In Uganda, the decision by the secretary general of the ruling National Resistance Movement (NRM) to sell land to the National Social Security Fund (NSSF) is turning out to be a major scandal. Movement Secretary General Amama Mbabazi is accused among other things of conflict of interest.
The deal is currently a subject of investigation by a committee of the Ugandan parliament, and some NRM members of parliament like Jim Muhwezi have gone on record to call for Mbabazi’s resignation as party secretary general.
From Kampala, Mbabazi told VOA that while it is true he has shares in the company that owns some of the land that was sold, there was no conflict of interest.
“There were such allegations, but this was clearly a misunderstanding because the NSSF does not fall under my portfolio. And as a matter of fact I did not even participate in the actual sale of land because the company had given power of attorney to a colleague of mine about that sale. So that couldn’t possibly have been a conflict of interest because a conflict of interest is where one uses his or her position of responsibility for personal advantage. And obviously that couldn’t have been the case,” he said.
The NSSF land sale deal is currently a subject of investigation by a committee of the Ugandan parliament, and some members of parliament have gone on record to call for Mbabazi’s resignation as party secretary general.
Mbabazi said his colleagues still have confidence in his leadership as secretary general of the ruling NRM. He blamed what he called vocal voices within the party who he said have been trying to seek his downfall.
“There are a few voices which have come out vocally, but these are the same voices which have always been vocal against me when we stood for election. When I stood for the position of secretary general we had a competition and apparently those that competed with me are still at it. But as you know, I won an overwhelming majority. I scored more than 75 percent support, and I still enjoy that level of support,” Mbabazi said.
He said certain people, whom he did not name, have always wanted for him to be caught in some wrongdoing.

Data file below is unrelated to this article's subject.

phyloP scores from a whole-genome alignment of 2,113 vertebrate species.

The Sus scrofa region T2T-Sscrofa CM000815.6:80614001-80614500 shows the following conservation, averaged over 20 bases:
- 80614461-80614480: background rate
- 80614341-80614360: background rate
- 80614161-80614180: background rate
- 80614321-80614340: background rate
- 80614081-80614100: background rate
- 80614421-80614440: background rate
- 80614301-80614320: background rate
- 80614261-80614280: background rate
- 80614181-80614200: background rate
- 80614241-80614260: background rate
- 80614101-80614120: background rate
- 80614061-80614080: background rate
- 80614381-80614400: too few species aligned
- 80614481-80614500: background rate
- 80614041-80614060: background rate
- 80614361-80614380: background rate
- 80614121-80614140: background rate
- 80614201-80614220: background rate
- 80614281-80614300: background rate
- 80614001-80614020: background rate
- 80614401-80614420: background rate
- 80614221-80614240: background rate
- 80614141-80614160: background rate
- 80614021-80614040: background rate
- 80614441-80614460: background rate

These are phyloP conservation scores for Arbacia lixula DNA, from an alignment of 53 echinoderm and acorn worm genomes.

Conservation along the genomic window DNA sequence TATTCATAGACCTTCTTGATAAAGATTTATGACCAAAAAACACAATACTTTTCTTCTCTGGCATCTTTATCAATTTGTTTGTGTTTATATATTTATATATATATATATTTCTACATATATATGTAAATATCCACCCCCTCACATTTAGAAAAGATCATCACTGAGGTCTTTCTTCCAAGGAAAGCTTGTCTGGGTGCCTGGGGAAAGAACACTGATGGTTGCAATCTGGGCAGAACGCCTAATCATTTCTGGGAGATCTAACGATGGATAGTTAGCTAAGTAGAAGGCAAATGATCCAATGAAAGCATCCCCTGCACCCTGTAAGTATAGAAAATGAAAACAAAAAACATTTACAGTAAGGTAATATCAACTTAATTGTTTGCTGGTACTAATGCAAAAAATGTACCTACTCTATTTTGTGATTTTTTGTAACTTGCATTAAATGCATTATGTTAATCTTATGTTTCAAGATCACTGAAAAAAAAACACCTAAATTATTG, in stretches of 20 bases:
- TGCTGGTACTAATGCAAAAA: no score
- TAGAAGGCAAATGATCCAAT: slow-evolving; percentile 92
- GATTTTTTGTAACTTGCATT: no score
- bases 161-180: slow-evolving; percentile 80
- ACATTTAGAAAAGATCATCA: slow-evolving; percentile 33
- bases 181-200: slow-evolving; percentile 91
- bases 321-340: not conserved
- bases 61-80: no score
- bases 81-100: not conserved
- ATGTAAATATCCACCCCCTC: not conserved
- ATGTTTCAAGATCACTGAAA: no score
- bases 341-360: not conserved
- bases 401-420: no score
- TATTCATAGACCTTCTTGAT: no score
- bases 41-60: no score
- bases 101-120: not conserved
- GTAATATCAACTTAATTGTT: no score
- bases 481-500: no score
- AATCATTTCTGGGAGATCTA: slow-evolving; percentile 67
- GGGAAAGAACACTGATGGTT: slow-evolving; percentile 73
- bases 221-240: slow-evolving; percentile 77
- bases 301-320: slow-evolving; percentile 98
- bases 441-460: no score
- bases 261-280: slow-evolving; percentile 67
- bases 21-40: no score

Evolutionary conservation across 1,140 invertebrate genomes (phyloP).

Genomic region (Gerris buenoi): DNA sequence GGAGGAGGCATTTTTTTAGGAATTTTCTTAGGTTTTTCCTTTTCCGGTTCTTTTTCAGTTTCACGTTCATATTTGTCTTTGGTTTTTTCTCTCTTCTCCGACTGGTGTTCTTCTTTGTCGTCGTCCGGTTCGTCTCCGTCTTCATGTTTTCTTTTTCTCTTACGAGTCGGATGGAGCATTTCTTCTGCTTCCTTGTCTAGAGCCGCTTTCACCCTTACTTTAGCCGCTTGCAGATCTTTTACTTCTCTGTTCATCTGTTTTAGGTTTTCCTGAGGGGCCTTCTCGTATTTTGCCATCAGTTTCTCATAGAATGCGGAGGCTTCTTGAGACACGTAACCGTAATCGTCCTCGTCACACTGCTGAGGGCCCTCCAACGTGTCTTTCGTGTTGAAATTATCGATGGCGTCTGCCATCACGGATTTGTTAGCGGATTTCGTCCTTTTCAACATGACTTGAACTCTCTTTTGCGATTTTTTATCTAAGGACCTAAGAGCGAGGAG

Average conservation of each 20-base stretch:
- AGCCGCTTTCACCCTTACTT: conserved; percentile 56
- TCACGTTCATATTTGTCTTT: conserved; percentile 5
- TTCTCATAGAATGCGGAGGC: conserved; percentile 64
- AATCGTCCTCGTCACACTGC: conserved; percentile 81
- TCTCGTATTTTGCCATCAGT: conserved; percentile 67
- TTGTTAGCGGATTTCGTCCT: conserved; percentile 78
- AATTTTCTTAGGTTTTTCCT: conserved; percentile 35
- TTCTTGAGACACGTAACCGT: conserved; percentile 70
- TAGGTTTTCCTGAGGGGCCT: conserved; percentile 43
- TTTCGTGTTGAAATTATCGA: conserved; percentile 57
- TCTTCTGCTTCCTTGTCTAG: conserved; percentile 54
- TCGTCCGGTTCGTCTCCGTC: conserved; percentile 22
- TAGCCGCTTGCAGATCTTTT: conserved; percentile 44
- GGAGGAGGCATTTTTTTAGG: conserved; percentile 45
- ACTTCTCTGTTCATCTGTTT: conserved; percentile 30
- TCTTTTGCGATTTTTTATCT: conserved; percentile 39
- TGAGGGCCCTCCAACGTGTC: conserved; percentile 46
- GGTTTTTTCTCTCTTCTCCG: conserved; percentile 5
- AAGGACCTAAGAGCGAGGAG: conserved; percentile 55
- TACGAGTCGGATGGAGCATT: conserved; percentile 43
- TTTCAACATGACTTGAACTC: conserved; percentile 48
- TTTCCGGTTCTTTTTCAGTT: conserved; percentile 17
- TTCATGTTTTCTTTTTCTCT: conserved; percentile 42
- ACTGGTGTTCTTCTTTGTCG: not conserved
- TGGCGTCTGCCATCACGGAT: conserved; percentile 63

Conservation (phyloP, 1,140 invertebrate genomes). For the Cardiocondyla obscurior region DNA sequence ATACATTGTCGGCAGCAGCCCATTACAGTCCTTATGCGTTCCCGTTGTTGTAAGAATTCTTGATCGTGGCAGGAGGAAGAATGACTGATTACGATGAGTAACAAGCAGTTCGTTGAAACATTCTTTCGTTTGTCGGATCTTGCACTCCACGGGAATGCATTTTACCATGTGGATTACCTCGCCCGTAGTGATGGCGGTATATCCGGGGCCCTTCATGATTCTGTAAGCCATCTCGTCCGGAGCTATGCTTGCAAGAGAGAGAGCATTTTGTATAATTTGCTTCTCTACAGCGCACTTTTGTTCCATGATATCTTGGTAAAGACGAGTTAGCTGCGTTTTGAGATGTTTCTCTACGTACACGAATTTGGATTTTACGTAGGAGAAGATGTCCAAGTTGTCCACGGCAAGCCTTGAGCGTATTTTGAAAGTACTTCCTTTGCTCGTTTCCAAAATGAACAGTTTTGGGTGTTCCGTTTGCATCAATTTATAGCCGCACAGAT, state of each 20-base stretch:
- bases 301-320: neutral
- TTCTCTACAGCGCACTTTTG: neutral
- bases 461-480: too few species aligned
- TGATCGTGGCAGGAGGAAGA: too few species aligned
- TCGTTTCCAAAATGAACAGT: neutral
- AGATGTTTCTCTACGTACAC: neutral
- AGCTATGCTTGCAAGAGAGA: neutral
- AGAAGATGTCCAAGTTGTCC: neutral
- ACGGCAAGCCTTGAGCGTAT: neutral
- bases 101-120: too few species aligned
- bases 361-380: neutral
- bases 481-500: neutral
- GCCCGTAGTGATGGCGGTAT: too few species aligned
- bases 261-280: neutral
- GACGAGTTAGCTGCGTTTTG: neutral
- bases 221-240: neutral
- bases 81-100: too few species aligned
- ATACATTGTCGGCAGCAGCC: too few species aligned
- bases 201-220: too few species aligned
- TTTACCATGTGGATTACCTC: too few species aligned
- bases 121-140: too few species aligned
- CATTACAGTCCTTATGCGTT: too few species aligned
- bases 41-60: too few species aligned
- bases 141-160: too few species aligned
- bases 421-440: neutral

“Some people felt that at long last they had caught me in some wrongdoing or in some improper behavior. But of course there is nothing in it,” Mbabazi said.
Jim Muhwezi, a member of a parliamentary committee investigating the land sale, is one of those who has gone on record to call for Mbabazi’s resignation as party secretary general. He said parliament has found evidence of some wrongdoing.
“It would appear there were some mistakes which were committed by both the management and the board of directors of the National Social Security Fund, but also by the senior public officers who were party in the sale of the land. We have debated this openly and we have given our views to Honorable Mbabazi, who has also been going around explaining himself and pointing out some of us as the people who are against him,” Muhwezi said.
But Muhwezi said some members of parliament have told Mbabazi that they had nothing personally against he Mbabazi except that Mbabazi’s publicly stated views have been contrary to what the evidence has shown.
Muhwezi said while Mbabazi has been telling the public in the media that some people were out to see his downfall, very few Ugandans have bought into such an argument.
“I must add that recent events of course have settled because the managing director has come out to see that he behaved the way he did because of political pressure exerted on him. So I think that is a none story by Honorable Mbabazi because it is not confirmed, as we all already knew any way and evidence has already shown that it was political pressure that caused the management of the National Social Security Fund to flout all the procurement regulations which caused anger to most of people,” he said.
Muhwezi said he would not like to pre-empt the parliamentary committee’s report, but he added that those who would be found guilty would be dealt with according to the law. He also said those who would be politically and morally responsible would also face political and moral judgment.